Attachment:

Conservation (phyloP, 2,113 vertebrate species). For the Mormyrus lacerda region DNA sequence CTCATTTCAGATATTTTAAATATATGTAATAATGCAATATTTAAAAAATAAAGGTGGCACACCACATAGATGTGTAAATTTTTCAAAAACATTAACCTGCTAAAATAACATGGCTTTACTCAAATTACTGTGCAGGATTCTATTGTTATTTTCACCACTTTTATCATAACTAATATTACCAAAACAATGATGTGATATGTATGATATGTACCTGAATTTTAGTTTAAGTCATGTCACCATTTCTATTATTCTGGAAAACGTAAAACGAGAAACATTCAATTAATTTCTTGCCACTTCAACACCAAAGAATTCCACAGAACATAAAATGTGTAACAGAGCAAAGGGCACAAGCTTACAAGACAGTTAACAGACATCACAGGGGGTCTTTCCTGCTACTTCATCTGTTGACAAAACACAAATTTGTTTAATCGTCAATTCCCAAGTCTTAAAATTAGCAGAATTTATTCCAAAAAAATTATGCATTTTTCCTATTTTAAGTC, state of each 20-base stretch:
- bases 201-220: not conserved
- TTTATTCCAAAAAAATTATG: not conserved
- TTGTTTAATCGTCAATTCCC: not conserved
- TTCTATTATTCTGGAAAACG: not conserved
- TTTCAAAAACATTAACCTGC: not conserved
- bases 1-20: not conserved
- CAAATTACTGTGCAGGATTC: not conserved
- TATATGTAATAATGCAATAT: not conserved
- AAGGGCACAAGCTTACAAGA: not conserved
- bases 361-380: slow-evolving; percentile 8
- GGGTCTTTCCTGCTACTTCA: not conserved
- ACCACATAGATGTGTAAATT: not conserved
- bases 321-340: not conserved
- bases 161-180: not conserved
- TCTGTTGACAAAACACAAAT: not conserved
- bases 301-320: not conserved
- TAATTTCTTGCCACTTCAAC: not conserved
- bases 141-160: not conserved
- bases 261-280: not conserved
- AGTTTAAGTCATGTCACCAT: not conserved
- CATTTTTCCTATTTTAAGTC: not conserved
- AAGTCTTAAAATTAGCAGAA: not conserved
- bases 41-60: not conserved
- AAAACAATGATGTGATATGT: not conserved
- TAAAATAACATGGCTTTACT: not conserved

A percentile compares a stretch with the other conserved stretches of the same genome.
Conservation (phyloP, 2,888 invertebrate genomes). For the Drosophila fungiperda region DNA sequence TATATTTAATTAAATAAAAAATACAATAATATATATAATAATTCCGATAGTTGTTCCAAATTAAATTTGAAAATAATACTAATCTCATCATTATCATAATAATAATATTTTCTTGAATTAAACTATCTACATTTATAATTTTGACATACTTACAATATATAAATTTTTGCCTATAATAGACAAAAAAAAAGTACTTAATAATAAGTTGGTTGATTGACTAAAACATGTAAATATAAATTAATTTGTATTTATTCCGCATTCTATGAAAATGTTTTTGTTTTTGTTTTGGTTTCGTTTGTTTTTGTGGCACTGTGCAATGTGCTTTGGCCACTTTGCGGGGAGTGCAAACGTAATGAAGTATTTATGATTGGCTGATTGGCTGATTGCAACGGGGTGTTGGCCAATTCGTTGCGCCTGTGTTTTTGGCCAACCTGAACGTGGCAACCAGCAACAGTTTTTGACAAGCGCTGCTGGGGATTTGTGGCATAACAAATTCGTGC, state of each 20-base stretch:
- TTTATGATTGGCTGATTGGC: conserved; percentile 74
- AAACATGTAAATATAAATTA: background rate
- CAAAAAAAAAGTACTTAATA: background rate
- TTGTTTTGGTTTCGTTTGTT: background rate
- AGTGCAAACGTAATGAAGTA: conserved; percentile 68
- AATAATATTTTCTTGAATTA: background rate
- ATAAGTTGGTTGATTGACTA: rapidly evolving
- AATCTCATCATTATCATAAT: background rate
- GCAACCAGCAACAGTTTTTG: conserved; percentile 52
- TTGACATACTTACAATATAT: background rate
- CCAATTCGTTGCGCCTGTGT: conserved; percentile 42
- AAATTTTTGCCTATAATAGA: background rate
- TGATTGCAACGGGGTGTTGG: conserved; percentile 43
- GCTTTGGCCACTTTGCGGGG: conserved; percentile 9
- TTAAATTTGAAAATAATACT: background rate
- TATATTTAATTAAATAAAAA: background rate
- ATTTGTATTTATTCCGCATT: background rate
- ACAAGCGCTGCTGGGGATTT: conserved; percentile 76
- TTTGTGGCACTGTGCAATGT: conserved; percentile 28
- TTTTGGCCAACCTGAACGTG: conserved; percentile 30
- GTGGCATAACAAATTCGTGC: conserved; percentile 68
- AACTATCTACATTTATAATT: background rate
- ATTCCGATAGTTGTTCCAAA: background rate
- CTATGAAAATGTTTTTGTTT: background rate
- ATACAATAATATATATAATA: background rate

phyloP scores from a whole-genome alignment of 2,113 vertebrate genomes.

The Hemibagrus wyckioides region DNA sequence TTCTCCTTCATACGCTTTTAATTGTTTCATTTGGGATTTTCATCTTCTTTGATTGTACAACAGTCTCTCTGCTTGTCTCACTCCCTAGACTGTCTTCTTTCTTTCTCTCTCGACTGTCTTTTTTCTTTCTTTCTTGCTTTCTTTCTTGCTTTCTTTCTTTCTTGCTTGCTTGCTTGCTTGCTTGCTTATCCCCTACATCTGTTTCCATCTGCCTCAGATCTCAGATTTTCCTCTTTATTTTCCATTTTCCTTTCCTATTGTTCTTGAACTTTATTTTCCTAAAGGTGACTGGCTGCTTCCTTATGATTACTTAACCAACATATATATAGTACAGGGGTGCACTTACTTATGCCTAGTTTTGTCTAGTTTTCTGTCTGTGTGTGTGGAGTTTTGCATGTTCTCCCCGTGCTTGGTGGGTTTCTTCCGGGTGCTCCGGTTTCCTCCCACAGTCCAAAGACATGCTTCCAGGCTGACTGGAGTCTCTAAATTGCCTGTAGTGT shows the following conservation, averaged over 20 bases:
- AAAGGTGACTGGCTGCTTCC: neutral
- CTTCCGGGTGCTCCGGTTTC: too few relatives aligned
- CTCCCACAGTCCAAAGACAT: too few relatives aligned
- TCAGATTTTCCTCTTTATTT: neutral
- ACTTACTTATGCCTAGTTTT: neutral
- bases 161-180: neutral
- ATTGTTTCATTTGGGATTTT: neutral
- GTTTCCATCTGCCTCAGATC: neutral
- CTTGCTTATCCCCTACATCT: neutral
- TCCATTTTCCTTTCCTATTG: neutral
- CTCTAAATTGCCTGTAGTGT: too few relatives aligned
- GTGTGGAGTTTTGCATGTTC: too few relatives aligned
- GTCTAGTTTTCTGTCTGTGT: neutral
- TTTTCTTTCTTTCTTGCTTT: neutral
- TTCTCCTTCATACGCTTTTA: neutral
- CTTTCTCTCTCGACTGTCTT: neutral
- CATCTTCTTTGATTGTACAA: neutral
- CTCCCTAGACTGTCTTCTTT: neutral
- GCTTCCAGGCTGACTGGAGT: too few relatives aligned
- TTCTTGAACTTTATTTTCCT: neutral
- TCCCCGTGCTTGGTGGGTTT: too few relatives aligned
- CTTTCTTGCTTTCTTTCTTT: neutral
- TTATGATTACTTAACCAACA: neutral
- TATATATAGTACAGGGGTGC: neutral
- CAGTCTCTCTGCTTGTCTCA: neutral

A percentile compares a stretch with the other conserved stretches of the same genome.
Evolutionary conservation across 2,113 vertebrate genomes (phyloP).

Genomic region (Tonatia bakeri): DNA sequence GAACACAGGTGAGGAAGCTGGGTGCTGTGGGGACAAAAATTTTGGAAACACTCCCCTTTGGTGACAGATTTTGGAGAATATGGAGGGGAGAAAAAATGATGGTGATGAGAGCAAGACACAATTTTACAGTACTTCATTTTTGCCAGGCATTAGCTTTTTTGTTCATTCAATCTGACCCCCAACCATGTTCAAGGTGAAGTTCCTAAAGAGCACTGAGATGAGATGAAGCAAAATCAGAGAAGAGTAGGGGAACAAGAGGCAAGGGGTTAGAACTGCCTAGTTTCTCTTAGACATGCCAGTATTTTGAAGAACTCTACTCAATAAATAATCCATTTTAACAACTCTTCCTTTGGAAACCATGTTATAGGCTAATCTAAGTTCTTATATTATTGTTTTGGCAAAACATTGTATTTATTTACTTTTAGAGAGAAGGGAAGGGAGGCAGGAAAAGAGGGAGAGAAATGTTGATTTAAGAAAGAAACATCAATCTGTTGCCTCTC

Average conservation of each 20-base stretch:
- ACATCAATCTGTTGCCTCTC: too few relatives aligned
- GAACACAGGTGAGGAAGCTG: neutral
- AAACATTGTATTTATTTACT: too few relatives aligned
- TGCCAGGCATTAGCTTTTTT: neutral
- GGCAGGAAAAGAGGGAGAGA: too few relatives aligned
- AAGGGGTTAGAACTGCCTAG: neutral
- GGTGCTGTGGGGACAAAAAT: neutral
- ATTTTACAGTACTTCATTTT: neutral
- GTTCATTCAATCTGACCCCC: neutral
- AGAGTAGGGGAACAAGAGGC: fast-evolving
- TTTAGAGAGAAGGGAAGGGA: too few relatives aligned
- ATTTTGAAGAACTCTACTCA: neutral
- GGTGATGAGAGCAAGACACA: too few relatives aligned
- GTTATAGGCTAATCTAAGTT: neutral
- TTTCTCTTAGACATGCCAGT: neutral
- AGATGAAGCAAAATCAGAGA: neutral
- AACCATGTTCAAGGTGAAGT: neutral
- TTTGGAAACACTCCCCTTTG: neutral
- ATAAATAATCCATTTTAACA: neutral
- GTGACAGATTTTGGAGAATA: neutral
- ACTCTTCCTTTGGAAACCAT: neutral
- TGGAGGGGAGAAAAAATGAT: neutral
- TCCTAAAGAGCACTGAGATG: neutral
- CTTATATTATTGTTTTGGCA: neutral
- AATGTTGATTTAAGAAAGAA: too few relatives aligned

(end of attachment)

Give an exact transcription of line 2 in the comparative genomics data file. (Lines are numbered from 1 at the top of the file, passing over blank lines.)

- bases 201-220: not conserved